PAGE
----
Your husband, wife, significant other, or family member was arrested in Lansing, MI and he/she has called on you to bail them out of jail. But how do you do this? Like most people, you probably have never had to bail someone out so them asking you to help them be released out of police custody might seem like they are speaking in a foreign language to you. While you might be confused as to what you need to do and what steps you must follow to bond your partner or relative out of jail, below we share some helpful information that should be able to help you.


The first thing you need to understand about posting bail is that when a judge grants a defendant with it, it doesn’t mean they are free per se. While they will be released from police custody, it is only until they are required to return to court for a hearing. At that hearing, the judge may decide whether they are guilty or not guilty which could result in them having to return back to jail to serve the sentence the crime they committed carries. However, until that court date arrives, you may wish to help your loved one return home which can be done by posting bail when the judge grants it.


So, how do you post bail?



After being notified that your relative or significant other was awarded bail, you will need to contact the correctional facility where he/she is being detained to find out how much it is you need to pay. Sometimes, bail can be as little as $500 and other times it can be more than $20,000 as it all depends on the seriousness of the crime they allegedly committed as well as these factors:


  1. The protection of the public.
  2. The previous criminal record and the dangerousness of the person accused of the crime.
  3. The probability or improbability of your loved one or relative appearing at the trial of the cause.

[Source: Michigan Code 765.6].


Once you know the amount you are required to pay, and generally, this amount is not the entire bail amount rather just a percentage of it, you’ll need to contact a bail bondsman. A bail bondsman will charge you a fee, which is what you have to pay to get your loved one released, and they will act as a surety meaning they take responsibility for the remaining amount that is due. So, let’s say your loved one’s bond was set at $2,000 and you had to pay 10% of that upfront. You would pay $200 to the bail bondsman and then he/she would be financially liable for the remaining $1,800 in the event your relative or loved one doesn’t return for their court hearing.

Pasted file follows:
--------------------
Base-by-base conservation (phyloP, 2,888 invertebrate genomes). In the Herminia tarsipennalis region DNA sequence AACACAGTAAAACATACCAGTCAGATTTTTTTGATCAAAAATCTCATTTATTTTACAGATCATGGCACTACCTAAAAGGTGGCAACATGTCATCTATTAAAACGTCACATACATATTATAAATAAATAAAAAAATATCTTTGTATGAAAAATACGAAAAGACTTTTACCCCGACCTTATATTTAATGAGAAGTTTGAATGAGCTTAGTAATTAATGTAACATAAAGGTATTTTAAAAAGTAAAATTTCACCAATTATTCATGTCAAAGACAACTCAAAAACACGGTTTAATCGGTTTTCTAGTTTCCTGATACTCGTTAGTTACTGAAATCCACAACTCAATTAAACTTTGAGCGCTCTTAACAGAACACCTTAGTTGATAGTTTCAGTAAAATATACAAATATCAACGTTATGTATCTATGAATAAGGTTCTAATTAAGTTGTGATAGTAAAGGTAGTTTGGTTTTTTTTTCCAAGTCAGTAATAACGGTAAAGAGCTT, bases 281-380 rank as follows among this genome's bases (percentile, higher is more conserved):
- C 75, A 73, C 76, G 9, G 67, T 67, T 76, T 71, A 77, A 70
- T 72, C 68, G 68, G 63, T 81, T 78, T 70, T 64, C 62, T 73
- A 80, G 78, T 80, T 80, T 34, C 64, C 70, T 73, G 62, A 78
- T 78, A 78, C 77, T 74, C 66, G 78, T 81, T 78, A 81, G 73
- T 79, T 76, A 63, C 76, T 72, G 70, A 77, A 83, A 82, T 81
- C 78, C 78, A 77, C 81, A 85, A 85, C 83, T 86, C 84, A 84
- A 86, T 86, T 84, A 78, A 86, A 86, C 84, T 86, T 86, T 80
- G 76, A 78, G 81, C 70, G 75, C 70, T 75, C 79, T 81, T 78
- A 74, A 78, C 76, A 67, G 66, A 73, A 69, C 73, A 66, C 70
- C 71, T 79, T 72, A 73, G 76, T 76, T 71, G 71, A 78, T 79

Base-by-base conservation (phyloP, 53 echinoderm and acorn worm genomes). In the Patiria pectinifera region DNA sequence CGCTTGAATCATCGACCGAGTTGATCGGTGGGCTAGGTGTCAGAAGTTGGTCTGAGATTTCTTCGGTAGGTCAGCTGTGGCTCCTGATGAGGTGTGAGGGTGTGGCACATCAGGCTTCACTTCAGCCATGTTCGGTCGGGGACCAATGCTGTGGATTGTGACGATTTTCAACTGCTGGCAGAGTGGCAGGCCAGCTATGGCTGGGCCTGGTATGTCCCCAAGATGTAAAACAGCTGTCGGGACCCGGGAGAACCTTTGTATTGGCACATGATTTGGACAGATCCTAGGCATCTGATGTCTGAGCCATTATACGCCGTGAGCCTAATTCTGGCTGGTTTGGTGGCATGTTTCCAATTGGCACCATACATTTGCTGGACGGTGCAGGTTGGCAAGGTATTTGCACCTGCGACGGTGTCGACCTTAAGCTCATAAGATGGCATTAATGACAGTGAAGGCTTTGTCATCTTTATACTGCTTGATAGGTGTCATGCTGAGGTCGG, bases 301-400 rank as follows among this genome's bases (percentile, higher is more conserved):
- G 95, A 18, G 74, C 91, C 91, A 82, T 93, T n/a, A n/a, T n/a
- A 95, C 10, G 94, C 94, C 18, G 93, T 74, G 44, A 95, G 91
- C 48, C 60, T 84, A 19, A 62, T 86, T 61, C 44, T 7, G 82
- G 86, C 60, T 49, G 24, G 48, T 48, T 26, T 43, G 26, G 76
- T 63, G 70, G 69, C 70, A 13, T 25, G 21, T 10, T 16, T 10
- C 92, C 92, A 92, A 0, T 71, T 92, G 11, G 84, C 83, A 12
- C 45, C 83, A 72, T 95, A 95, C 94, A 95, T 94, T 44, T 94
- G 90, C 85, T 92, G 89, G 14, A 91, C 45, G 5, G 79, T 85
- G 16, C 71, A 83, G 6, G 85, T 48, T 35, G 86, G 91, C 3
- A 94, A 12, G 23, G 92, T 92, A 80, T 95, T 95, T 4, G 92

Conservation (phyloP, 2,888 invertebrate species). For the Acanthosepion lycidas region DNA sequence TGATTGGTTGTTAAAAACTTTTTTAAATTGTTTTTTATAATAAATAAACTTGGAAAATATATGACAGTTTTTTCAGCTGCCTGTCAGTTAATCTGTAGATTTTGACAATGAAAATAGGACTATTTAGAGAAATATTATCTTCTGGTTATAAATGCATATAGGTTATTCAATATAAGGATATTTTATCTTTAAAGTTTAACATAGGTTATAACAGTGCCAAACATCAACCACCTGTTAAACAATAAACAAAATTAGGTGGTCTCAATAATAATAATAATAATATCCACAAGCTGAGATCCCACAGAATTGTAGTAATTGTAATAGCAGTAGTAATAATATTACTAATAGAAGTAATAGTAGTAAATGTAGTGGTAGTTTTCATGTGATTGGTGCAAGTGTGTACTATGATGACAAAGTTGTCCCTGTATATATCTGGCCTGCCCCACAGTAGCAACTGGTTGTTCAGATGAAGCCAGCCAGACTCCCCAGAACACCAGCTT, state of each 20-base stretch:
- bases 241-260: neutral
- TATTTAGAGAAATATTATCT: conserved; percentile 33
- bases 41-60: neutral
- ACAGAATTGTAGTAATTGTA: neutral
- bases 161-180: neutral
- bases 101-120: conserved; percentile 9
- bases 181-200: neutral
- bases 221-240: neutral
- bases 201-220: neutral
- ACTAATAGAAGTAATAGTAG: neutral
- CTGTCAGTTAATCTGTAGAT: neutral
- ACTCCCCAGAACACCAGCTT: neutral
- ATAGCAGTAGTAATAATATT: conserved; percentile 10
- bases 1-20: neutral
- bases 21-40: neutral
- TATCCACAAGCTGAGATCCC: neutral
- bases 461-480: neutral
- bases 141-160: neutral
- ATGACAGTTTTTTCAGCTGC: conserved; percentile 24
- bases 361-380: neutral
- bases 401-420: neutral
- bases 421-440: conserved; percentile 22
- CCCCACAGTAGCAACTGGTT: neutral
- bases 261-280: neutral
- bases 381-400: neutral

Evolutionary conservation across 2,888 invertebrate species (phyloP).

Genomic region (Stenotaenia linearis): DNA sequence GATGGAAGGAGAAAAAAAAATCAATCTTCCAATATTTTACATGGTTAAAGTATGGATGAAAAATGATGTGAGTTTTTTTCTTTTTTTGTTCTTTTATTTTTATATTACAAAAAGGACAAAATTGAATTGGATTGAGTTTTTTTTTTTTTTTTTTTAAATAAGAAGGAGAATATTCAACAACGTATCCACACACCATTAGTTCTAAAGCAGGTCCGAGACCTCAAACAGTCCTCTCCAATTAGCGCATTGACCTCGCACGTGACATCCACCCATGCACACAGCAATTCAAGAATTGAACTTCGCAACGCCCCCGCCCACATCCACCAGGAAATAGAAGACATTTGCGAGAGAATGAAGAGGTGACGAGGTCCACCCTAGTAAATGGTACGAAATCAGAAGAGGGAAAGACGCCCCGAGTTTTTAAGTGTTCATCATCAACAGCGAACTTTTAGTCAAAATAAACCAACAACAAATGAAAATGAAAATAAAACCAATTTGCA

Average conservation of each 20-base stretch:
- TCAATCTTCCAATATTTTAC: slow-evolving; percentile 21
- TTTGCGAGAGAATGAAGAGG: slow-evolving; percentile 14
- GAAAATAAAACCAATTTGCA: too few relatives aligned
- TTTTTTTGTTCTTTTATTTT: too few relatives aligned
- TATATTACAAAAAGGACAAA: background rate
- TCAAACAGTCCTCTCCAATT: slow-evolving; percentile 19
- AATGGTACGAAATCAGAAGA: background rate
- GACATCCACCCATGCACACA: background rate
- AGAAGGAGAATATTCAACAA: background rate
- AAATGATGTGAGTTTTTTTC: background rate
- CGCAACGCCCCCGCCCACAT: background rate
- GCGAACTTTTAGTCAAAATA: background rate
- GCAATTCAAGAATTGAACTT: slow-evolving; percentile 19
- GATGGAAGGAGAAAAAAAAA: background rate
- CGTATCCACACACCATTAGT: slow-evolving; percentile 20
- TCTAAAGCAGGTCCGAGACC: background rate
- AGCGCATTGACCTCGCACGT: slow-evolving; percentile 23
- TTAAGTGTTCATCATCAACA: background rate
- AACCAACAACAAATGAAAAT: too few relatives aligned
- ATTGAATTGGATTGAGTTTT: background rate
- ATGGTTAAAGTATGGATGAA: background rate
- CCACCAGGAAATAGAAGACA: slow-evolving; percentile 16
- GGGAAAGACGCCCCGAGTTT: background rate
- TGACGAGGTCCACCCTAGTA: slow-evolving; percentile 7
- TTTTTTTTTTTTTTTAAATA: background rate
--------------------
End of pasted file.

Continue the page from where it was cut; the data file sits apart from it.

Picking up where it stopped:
If you are unable to pay the 10% fee or what the amount the court requires, some bail bondsman will accept assets to make up for the money that is owed. Some examples of assets a bail bondsman might take include:


  • Vehicle
  • Land
  • Home
  • Buildings
  • Stocks and bonds
  • Jewelry
  • Personal credit


Now, not all bail bondsman may accept the assets listed above so it is best to call around first to see what assets will be accepted in lieu of a cash credit card payment.


My friend or relative was recently arrested. What can I do to increase their chances of being awarded bond?


In the event your loved one was recently arrested in Lansing, MI and you wish to increase their chances of being released on bond, you’ll want to contact MI criminal defense attorney Stuart R. Shafer who can help you. It is always recommended that anyone who is facing criminal charges always hire a reputable defense lawyer who can protect their rights and freedom.



You can reach the Law Offices of Stuart R. Shafer, P.C. at:


1223 Turner Street, #333

Lansing, MI 48906



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